Breaking the Silence

As we confront the staggering statistics—over 1.5 billion people globally affected by hearing loss—urgent actions are needed to address its profound impact on individuals’ lives and societal well-being….
By Ms Saima Wazed




Each year, we observe World Hearing Day to raise awareness of how to prevent deafness and hearing loss and to promote ear and hearing care worldwide. This year, we commemorate the occasion with a call to focus on “Changing Mindsets: Let’s make ear and hearing care a reality for all!”

We acknowledge that challenges persist due to societal misperceptions and mindsets characterised by stigma. On this day, we renew our focus to overcome these challenges by raising awareness and sharing information targeted at the public and healthcare providers.

It is estimated that over 1.5 billion people globally are affected by hearing loss, with nearly 80% of them residing in low- and middle-income countries. In South-East Asia alone, an estimated 400 million people currently experience ear and hearing problems, representing more than 25% of the global burden.

Unfortunately, these numbers are on the rise. At the current rate, it is projected that by 2050, there could be over 660 million people with ear and hearing problems in our region alone.
Despite its prevalence, and the availability of effective and cost-effective interventions, over 80% of ear and hearing care needs remain unmet globally. Urgent action is needed to address this issue.

Hearing loss has severe implications for language development, psychological well-being, quality of life, educational attainment, and economic independence.
Many of the common causes of hearing loss, such as birth-related problems or ear diseases, can be prevented. Furthermore, nearly everyone with an ear or hearing problem can benefit from available effective and cost-effective medical, surgical, and rehabilitative interventions.

The economic impact of unaddressed hearing loss is staggering, with the global annual cost reaching nearly US$1 trillion, and the cost for our region alone amounting to $110 billion.
However, investing just US$1.33 per capita annually for ear and hearing care in health systems can yield a remarkable return of nearly US$16 for every dollar invested over a 10-year period. Sustained investment promises substantial returns and a significant reduction in unaddressed hearing loss costs.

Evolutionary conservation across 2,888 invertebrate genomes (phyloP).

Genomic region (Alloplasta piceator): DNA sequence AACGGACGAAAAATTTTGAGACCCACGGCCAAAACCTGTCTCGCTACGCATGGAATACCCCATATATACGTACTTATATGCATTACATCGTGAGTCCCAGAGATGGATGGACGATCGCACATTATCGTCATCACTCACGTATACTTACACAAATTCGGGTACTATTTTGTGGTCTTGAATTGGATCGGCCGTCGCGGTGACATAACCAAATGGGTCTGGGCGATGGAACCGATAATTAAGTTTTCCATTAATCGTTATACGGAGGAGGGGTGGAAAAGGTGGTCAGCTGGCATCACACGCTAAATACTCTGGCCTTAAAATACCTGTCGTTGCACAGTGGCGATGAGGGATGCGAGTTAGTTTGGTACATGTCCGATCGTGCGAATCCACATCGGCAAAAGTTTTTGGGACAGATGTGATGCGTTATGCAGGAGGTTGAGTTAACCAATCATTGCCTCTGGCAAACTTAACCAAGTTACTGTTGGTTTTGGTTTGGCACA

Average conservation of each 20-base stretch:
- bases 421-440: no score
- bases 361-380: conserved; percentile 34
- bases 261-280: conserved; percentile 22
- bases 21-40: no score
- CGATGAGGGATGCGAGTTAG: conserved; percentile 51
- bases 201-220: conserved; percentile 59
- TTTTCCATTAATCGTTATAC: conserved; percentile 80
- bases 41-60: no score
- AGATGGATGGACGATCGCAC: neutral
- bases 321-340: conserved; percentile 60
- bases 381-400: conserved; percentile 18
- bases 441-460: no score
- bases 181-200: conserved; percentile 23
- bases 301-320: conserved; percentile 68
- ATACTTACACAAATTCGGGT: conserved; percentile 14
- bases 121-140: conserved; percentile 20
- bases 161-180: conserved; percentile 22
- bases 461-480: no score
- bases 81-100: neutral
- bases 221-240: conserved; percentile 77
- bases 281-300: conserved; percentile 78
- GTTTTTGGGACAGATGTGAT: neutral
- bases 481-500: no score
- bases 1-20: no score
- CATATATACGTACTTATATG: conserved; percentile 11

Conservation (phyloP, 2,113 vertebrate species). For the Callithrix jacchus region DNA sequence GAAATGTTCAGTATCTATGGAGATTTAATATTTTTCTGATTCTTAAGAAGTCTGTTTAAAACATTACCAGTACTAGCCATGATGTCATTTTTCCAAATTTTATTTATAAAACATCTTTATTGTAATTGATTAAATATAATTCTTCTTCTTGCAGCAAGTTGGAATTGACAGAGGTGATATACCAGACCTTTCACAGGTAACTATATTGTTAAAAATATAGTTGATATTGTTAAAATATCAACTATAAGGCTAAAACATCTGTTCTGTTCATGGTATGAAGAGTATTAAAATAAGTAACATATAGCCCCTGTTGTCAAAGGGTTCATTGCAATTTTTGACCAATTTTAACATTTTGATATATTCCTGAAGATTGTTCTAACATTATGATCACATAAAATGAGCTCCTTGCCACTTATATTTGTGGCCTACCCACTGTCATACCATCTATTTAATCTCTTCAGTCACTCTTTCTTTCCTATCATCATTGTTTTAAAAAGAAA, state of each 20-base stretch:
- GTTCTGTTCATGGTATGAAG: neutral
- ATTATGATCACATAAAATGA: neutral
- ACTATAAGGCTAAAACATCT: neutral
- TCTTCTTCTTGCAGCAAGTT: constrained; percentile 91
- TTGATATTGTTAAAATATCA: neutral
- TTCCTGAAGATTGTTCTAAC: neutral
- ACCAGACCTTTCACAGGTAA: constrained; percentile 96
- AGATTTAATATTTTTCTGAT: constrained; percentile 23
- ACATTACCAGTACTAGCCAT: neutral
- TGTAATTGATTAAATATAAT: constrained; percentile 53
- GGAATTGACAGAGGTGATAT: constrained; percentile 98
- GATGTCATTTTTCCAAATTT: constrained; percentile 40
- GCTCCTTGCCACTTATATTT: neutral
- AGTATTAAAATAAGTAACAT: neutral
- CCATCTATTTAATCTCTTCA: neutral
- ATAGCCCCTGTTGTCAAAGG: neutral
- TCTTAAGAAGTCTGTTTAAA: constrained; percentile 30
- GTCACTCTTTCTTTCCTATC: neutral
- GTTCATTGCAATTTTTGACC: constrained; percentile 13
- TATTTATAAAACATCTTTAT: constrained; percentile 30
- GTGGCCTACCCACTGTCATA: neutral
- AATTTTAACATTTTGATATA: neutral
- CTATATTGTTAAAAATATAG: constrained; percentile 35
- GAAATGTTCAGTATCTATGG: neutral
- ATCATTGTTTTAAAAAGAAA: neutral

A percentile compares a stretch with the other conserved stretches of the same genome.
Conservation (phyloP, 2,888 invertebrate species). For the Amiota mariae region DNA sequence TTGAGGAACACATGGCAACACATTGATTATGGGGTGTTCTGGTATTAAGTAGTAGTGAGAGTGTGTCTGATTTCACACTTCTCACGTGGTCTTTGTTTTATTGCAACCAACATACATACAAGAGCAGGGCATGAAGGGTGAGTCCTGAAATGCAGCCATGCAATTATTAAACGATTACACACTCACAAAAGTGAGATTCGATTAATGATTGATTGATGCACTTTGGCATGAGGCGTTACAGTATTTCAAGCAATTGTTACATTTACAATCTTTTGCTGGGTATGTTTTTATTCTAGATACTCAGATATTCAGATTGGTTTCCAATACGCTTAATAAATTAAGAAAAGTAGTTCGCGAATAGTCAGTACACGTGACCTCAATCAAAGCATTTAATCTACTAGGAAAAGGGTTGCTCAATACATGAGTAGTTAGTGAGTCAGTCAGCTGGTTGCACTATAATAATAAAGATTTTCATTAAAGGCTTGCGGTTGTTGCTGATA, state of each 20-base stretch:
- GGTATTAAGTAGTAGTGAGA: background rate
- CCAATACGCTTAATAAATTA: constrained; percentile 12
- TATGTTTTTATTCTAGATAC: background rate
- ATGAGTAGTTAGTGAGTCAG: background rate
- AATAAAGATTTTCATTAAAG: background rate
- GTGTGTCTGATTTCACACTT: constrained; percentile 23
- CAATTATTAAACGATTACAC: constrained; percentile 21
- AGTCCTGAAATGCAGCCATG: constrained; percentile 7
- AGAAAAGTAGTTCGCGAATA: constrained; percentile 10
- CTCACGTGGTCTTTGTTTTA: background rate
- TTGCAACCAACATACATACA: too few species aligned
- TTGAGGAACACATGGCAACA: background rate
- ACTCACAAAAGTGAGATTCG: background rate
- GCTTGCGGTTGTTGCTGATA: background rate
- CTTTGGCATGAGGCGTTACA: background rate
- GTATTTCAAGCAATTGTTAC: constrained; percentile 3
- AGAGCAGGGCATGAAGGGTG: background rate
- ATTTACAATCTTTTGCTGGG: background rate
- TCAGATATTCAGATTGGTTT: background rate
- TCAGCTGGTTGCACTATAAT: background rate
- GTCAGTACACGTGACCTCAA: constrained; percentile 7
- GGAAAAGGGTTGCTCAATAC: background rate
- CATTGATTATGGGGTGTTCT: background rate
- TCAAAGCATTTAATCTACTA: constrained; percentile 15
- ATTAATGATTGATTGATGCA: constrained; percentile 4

Bangladesh, Myanmar, and Nepal have already conducted situational assessments using WHO tools and are progressing towards strategic development for strengthening ear and hearing care services.

Myanmar aims to provide integrated services, combining eye care, elderly care, and mental health services in a people-cantered approach at the community level. Free hearing aids were provided in Myanmar during the situational assessment conducted last year.

An elderly woman with hearing aid

Bhutan has initiated screening of all children for ear and hearing issues and provided services, including free hearing aids for children.
Currently, our teams are collaborating with and providing technical support to the Government of India to redesign the National Program for Prevention and Control of Deafness.
Indonesia’s Ministry of Health intends to develop a roadmap for the prevention and control of ear and hearing disorders, with support from our teams as part of the current biennium work plan.
Moving forward, our regional priorities include accelerating the implementation of people-centred ear and hearing care services, promoting safe listening practices, advocating for research and data generation, and strengthening human resources.

Let us unite in our commitment to change mindsets related to ear and hearing care, recognising the impact it has on lives and livelihoods. By addressing misperceptions, promoting awareness, and advocating for increased investment and integration in primary healthcare, we can and will pave the way for a healthier, more inclusive future.

(The author is WHO Regional Director for South-East Asia)

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